In June 2021, InsTech London reported a number that turned heads in our industry: $722 billion.
That’s the projected value of the global embedded insurance market by the end of this decade, roughly a six-fold increase over where we are now. That’s enormous growth for a market, both objectively and relatively.
But outside of certain insurance industry circles, few people are talking about this opportunity. Embedded insurance still lacks the coverage it deserves.
That’s likely because most people have yet to grasp its potential. Embedded insurance is still viewed through a narrow lens, as a simple product like travel insurance, for example. And, yes, that’s absolutely a use case, but that isn’t what’s driving hundreds of billions of dollars in growth through 2030.
Embedded insurance is going to be a driver of financial inclusion for billions of people around the world. It’s going to facilitate layers of new connections between customers and insurers. That’s how we get to $722 billion.
Below is a sketch of the roadmap.
The promise of embedded insurance is that it will bring the right coverage to the right person at the right time. Achieving this means creating many new connections across a complicated ecosystem of insurers, distribution partners and customers.
A Capgemini report from March 2022 notes how some insurers are using mergers and acquisitions to strengthen those connections. Others are focused on building relationships with insurtechs and non-insurance partners through the use of APIs and digital platforms.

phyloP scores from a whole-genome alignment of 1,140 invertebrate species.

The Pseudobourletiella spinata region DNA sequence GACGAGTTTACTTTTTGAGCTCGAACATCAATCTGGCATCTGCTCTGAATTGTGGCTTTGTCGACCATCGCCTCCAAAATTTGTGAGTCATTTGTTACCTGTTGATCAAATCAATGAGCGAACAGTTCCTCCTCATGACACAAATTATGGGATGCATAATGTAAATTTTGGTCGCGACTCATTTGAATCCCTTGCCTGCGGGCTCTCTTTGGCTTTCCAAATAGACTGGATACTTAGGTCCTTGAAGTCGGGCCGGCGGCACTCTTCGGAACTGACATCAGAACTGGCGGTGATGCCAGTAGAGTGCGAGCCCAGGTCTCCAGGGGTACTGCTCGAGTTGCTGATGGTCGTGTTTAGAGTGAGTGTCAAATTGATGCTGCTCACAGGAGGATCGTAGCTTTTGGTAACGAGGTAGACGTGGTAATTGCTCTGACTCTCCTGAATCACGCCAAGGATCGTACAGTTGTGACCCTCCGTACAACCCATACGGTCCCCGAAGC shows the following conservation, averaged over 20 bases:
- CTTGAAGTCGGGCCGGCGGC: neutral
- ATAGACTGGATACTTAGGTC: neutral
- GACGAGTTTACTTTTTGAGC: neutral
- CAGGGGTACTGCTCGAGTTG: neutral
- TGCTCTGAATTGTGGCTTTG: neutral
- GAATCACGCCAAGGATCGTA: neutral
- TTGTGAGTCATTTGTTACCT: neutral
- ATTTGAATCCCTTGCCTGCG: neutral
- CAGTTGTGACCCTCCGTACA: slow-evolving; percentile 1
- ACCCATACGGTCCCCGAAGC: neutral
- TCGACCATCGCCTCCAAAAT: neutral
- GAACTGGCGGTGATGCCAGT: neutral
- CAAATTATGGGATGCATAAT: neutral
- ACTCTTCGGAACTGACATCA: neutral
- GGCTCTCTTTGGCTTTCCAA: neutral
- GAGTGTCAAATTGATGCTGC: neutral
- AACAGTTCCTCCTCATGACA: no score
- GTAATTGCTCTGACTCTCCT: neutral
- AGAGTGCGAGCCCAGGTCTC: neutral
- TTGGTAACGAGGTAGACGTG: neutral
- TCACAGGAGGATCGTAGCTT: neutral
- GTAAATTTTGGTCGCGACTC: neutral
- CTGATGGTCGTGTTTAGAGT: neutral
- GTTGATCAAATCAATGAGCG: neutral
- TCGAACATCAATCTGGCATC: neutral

“Embedded insurance is still in its early stages and we’re all primarily working in unchartered territory, but the good news is we don’t have to do it alone,” bolttech Group CEO Rob Schimek tells David Schapiro at Planck. “Working with industry players and even bringing in distributors from outside the industry, collaborative partnerships can create new distribution models for an old industry.”
That promise has captured the attention of non-insurance businesses as well as insurers. “For banks, vehicle manufacturers and other partners, adding insurance products to their ecosystems can increase revenue and improve value propositions, resulting in a win-win for insurers and distributors,” writes Martin Spit at EY.
Step by step, insurers, other businesses and their customers are beginning to realize the benefits that embedded insurance can offer them. As more and more people experience these “aha!” moments, more and more connections will get made.
Then, the real growth will kick in.
Noam Shapira, cofounder and president of Pattern Insurance, writes that the embedded insurance model will compel certain changes. “It requires a different way of selling, innovative new products and a closer relationship with the business providing the insurance,” Shapira says.
In line with Shapira’s predictions, we see three patterns emerging that will shape the growth of embedded insurance:
Ultimately, embedded insurance will help close protection gaps for billions of customers.
For example, first-time home buyers and first-time car buyers all over the world typically have some kind of way to insure their purchases. But they have to go somewhere else to buy that insurance product — another website, another office, somewhere else. That insurance offer isn’t there at the point of need.